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Ex-winger to sue Sharks for supplement side effects

Discussion in 'Rugby League Forum' started by wombatgc, Jul 30, 2013.

  1. wombatgc

    wombatgc Well-Known Member Premium Member 2017 Tipping Competitor

    +4,511 /73
    Former Cronulla player Isaac Gordon is pursuing legal action against the club, revealing he was told by the Sharks doctor he might have died as a result of the side-effects of the substance he was given at the club.
    Gordon, who was at the Sharks in 2011 when sports scientist Stephen Dank ran a supplements program, is seeking compensation after suffering a mysterious blood-thinning disorder that left him with severe bruising from the ankle to the groin of one leg that was tested for cancer, and wants those responsible to be held accountable.
    The 26-year-old, who also revealed that he had met ASADA officials in his Gladstone home in April, was informed by then club doctor David Givney after suffering a cork in the round 10 game against the Sydney Roosters in 2011 that his blood ''was so thin that if I had copped a knock to the head I could've died on the field''.
    It came on the day trainer Mark Noakes was reinstated, with Givney and physiotherapist Konrad Schultz invited to reapply for their jobs next year - all innocent parties according to Gordon.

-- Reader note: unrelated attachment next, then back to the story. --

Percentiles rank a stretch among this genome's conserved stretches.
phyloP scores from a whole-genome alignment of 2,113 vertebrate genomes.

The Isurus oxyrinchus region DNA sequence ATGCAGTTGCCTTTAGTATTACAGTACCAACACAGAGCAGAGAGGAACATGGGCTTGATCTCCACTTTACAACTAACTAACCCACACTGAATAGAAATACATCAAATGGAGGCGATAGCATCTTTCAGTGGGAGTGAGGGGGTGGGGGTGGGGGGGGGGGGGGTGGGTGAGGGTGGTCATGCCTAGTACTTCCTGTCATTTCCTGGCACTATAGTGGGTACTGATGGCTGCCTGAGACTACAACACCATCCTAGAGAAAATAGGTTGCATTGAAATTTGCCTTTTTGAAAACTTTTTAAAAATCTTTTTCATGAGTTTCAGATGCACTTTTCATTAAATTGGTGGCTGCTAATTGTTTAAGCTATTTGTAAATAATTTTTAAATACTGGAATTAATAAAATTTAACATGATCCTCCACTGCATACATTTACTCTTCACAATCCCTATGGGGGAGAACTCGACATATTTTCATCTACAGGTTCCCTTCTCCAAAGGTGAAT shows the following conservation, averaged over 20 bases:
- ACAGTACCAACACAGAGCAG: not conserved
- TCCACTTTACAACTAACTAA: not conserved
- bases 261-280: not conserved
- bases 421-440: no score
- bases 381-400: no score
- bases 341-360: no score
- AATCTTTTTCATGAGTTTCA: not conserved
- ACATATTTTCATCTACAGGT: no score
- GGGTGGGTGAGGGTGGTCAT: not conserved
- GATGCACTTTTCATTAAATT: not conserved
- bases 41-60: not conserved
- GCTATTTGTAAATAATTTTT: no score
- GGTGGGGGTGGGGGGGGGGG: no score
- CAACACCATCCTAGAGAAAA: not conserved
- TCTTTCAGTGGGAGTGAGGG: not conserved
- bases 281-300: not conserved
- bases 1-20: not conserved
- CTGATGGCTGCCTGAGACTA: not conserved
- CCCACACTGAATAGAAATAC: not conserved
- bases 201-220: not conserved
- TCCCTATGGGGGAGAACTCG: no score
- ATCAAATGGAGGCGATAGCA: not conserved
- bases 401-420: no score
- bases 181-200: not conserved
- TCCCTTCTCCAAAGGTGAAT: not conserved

James Chrara, NSW general manager of Shine Lawyers, is investigating Gordon's claim, and believes the club has done wrong by the players by not encouraging them to seek independent legal advice from the outset.
    Chrara also has concerns for the health and welfare of the former Sharks winger, who he believes was treated as a ''guinea pig''.
    ''When he queried what he was directed to take, he was told, 'Don't worry about, it's just for your recovery,''' Chrara said. ''The fact they said that, in particular the people responsible for providing the supplements, would mean the direction to take those substances was intentional by them, and they can be held liable for intentional trespass to person if indeed they are found to be illegal.
    ''He had severe bruising all over his leg, it also affected his stomach lining and the level of blood thinning he had in his system. His pathology results revealed there were significant imbalances in his blood. So he and his family are concerned about the long-term consequences. He's suffered physically and emotionally since then and still is.''
    The supplements in question were taken by Gordon as lozenges, drinks and creams, and he was also given a vial with the label ''for equine use only'' and ''not for human consumption'' to be taken orally each morning and night.
    Concerned by what he was given to take by a former employee of the club, Gordon brought the vial to Givney, and that was believed to be the catalyst for Dank's departure from the Sharks after his 11 weeks.
    ''I'm happy the Sharks have apologised to the staff that were sacked earlier in the year, especially to Doc Givney, because they were all scapegoats,'' Gordon said. ''But I'm still concerned those responsible for the implementation of the supplement program still haven't been held to account.''